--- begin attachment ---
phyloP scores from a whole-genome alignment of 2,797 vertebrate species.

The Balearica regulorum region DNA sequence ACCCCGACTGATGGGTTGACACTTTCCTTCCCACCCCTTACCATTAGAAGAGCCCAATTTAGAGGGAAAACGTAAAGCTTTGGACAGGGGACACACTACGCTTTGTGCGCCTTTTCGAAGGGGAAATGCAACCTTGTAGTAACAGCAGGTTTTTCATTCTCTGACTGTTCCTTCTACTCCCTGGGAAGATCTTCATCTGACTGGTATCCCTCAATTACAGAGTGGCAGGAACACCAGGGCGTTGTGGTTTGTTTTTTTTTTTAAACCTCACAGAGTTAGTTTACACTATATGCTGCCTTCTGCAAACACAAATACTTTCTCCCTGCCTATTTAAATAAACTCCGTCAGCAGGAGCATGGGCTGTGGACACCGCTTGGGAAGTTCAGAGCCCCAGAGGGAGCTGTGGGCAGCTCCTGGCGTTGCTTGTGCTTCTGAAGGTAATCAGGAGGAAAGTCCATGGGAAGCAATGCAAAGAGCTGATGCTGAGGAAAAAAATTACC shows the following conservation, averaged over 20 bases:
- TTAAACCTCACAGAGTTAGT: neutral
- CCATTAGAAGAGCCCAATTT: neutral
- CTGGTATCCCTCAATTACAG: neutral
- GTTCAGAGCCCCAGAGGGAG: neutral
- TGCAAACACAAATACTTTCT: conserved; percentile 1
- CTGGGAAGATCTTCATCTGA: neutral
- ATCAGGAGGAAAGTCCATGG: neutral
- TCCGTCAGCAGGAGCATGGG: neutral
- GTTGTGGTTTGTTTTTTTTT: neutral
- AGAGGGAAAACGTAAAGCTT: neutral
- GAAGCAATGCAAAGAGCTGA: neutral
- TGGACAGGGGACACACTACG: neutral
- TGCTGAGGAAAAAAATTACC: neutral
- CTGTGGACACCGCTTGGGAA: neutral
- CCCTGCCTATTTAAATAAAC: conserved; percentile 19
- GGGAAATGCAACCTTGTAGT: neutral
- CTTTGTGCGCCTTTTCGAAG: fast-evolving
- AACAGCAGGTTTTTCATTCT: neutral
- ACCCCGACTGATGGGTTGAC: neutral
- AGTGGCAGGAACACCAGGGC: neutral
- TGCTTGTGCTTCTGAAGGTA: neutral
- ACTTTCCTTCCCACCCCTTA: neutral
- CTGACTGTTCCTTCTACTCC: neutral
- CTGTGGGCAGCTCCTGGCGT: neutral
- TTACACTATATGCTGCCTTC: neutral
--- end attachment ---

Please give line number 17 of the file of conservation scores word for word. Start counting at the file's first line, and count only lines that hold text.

- CCCTGCCTATTTAAATAAAC: conserved; percentile 19